This is Part One of my Sweets Review. It’s unnamed because I can’t think of a good name for it. So ‘Sweets Review’ will have to do. In this part, I’ll focus on the sugary stuff I found. Part Two will focus on the chocolates.
All products reviewed were obtained from
Chocolates On Parade
Shop 10 Norwood Mall
The Parade, Norwood SA
(Yes, I paid for them. This is not an advertisement! But it is a very good store.)
First up – Scottish Soft Rock. It looks like regular Blackpool Rock, but it’s smaller, pinker, and doesn’t have writing through it. It also doesn’t hail from Blackpool (hence the name). It doesn’t have a consistent shape, either. Though it’s tubular, the ends are irregular, and what look like air bubbles down one side.
It has quite a sweet smell. Floral, but with a hint of berry. Maybe a bit too sweet smelling, however.
Upon biting into the rock, I’m surprised. My understanding of soft rock was that it’s supposed to be of a chewy consistency, like a Redskin or a toffee, as opposed to the solid, tooth-breaking, boiled consistency of Blackpool rock. However, this rock is rather chalky, like a musk-stick. While it’s not unpleasant, it doesn’t feel right, for some reason. It dissolves in the mouth surprisingly quickly on account of the myriad air bubbles within, with very little effort. this also does not feel right.
Taste-wise, it’s definitely berry-flavoured. Not any specific berry, but very similar to mixed-berry yoghurt. However, it’s much too mild (though this may be due to the chalkiness). There’s some aftertaste, but dissipates within minutes. Again, while this isn’t unpleasant, it’s not incredible. About halfway through the stick, there is a noticeable sticky feeling in the mouth. I can tell you, this is definitely unpleasant.
My verdict? Well, it’s rather bland. Nothing about the Scottish Soft Rock really jumps out as a highlight. While it’s pleasant enough, you wouldn’t actually eat this for the taste, the novelty, or even for the mouth-feel (definitely not for the mouth-feel). I can’t be sure why it exists.
The Barratt Sherbet Fountain is a sadly overlooked treat nowadays. It’s such a simple concept – cardboard tube of sherbet, eaten with the help of a licorice stick. And there may be a good reason for this – It doesn’t always work. Opening my Sherbet Fountain, I find the licorice stick trapped in a hardened lump of sherbet, only able to be freed with much squeezing of the cardboard. Sugar consumption shouldn’t be this difficult.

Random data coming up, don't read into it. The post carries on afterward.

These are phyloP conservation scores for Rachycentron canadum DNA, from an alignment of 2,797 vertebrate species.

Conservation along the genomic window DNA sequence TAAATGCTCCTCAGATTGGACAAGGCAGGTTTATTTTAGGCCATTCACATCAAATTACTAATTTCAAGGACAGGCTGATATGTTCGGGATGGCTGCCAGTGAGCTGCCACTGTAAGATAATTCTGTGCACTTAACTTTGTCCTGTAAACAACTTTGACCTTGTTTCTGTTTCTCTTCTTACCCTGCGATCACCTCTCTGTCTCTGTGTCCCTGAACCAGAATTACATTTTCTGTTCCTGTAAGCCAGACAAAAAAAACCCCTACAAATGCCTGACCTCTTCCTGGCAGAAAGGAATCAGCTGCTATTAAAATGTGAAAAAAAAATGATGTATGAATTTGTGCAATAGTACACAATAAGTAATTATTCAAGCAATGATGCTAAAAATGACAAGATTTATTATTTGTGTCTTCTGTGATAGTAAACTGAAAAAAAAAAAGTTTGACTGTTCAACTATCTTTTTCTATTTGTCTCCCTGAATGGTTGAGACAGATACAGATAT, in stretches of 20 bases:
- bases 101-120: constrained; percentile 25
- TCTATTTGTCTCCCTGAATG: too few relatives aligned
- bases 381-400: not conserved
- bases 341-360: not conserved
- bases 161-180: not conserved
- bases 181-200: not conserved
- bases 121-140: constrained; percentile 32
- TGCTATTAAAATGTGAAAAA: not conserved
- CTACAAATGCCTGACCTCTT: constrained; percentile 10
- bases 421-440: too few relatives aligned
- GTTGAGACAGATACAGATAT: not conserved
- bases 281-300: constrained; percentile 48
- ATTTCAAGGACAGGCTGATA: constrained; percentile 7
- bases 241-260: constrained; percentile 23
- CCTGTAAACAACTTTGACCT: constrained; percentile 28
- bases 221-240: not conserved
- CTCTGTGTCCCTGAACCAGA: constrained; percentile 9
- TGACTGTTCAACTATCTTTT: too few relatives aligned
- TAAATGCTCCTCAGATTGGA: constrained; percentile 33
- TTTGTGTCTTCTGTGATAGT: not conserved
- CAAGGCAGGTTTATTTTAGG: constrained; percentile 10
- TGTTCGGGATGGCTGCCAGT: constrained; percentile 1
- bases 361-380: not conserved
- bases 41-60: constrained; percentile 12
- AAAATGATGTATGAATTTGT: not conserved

The other problem is that licorice is not a reliable dipping tool. As it’s quite a soft substance, it bends when it hits the sherbet, instead of slicing through and catching a decent amount of the fizzy sugar. This is why Wizz-Fizz was so popular – the dipper was plastic, and hard enough to probe the sherbet.
Though I would like to be able to say I’m enjoying this Sherbet Fountain, I’m afraid I can’t. Why? Because there’s little payoff for the amount of work put in to catching the sherbet. The licorice is much too bendy to have any scooping power, only picking up a few particles on its tip. This bendiness only increases over time, as holding the licorice only serves to heat it up. Furthermore, the licorice flavour is much too strong and salty, effectively overpowering the delicate fizz of what little sherbet it delivers.
The sherbet, with its lemony fizz, leaves a freshness in the mouth, though it is negated by the earthy tones of the licorice.
Quite simply, the Barratt Sherbet Fountain is a good (or even great) concept, but poorly implemented. Licorice is not a good eating tool, and especially not in conjunction with sherbet. However, eating the licorice then the sherbet separately is a bit of fun.
Tizer. A drink that I’ve known about since I was three years old, but one which I’ve never tasted. According to the slogan on the can, it tastes red. It smells excruciatingly sweet, which can probably be explained by the sugar and sweetener that are both listed on the can.
It’s highly carbonated, much fizzier than Coca Cola or any sorts of soft drink we have here in Australia. I don’t usually feel the need to burp after drinking soft drink, but Tizer brings this feeling on after a few small sips.
How does it taste? Well, it tastes like sugar. There’s no real flavour to Tizer except for that of ‘sweet’. It could be said to be a tiny bit fruity, but whatever fruity taste there is, it’s overshadowed by the cloying stickiness of the sugar. It is actually making me feel nauseous, and I have a bit of a headache.
So, after waiting eighteen years for it, I can safely say that I never want to drink Tizer again. It’s like drinking carbonated cough syrup. Blech!
OK, that’s the sugary sweets done. I have a headache. Yuk. Chocolates on their way!